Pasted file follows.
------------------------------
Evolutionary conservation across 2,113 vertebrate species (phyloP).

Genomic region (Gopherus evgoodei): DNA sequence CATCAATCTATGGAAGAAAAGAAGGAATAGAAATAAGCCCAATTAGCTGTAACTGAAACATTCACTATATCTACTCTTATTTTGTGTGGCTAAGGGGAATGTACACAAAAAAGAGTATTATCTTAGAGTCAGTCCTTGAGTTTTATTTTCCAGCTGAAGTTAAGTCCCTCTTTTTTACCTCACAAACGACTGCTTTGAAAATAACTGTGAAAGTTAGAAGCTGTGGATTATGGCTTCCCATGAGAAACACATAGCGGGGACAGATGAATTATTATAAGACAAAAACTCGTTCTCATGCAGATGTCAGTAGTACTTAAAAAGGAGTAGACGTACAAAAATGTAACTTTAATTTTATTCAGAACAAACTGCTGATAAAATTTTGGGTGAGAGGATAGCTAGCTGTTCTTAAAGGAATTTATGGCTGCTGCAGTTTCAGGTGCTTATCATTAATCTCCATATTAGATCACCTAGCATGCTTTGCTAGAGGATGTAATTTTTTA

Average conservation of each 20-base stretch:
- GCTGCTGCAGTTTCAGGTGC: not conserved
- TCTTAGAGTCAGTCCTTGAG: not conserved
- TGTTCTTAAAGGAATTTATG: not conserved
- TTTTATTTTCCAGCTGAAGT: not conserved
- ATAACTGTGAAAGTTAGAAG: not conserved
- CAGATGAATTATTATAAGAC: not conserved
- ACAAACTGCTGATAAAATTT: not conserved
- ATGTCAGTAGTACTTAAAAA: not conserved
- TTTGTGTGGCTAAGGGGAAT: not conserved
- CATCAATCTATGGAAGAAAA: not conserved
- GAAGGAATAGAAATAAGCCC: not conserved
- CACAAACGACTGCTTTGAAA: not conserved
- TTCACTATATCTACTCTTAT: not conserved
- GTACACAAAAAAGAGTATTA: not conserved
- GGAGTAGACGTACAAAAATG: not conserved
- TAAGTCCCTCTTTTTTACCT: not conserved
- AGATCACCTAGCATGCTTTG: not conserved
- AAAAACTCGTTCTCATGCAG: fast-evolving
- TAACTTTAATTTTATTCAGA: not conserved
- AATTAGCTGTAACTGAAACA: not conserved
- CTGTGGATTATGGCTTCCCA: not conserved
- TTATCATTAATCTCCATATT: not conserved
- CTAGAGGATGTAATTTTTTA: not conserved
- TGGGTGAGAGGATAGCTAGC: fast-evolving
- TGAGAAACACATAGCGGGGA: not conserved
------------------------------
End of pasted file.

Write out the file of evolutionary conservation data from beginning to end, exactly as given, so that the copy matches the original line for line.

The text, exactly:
Evolutionary conservation across 2,113 vertebrate species (phyloP).

Genomic region (Gopherus evgoodei): DNA sequence CATCAATCTATGGAAGAAAAGAAGGAATAGAAATAAGCCCAATTAGCTGTAACTGAAACATTCACTATATCTACTCTTATTTTGTGTGGCTAAGGGGAATGTACACAAAAAAGAGTATTATCTTAGAGTCAGTCCTTGAGTTTTATTTTCCAGCTGAAGTTAAGTCCCTCTTTTTTACCTCACAAACGACTGCTTTGAAAATAACTGTGAAAGTTAGAAGCTGTGGATTATGGCTTCCCATGAGAAACACATAGCGGGGACAGATGAATTATTATAAGACAAAAACTCGTTCTCATGCAGATGTCAGTAGTACTTAAAAAGGAGTAGACGTACAAAAATGTAACTTTAATTTTATTCAGAACAAACTGCTGATAAAATTTTGGGTGAGAGGATAGCTAGCTGTTCTTAAAGGAATTTATGGCTGCTGCAGTTTCAGGTGCTTATCATTAATCTCCATATTAGATCACCTAGCATGCTTTGCTAGAGGATGTAATTTTTTA

Average conservation of each 20-base stretch:
- GCTGCTGCAGTTTCAGGTGC: not conserved
- TCTTAGAGTCAGTCCTTGAG: not conserved
- TGTTCTTAAAGGAATTTATG: not conserved
- TTTTATTTTCCAGCTGAAGT: not conserved
- ATAACTGTGAAAGTTAGAAG: not conserved
- CAGATGAATTATTATAAGAC: not conserved
- ACAAACTGCTGATAAAATTT: not conserved
- ATGTCAGTAGTACTTAAAAA: not conserved
- TTTGTGTGGCTAAGGGGAAT: not conserved
- CATCAATCTATGGAAGAAAA: not conserved
- GAAGGAATAGAAATAAGCCC: not conserved
- CACAAACGACTGCTTTGAAA: not conserved
- TTCACTATATCTACTCTTAT: not conserved
- GTACACAAAAAAGAGTATTA: not conserved
- GGAGTAGACGTACAAAAATG: not conserved
- TAAGTCCCTCTTTTTTACCT: not conserved
- AGATCACCTAGCATGCTTTG: not conserved
- AAAAACTCGTTCTCATGCAG: fast-evolving
- TAACTTTAATTTTATTCAGA: not conserved
- AATTAGCTGTAACTGAAACA: not conserved
- CTGTGGATTATGGCTTCCCA: not conserved
- TTATCATTAATCTCCATATT: not conserved
- CTAGAGGATGTAATTTTTTA: not conserved
- TGGGTGAGAGGATAGCTAGC: fast-evolving
- TGAGAAACACATAGCGGGGA: not conserved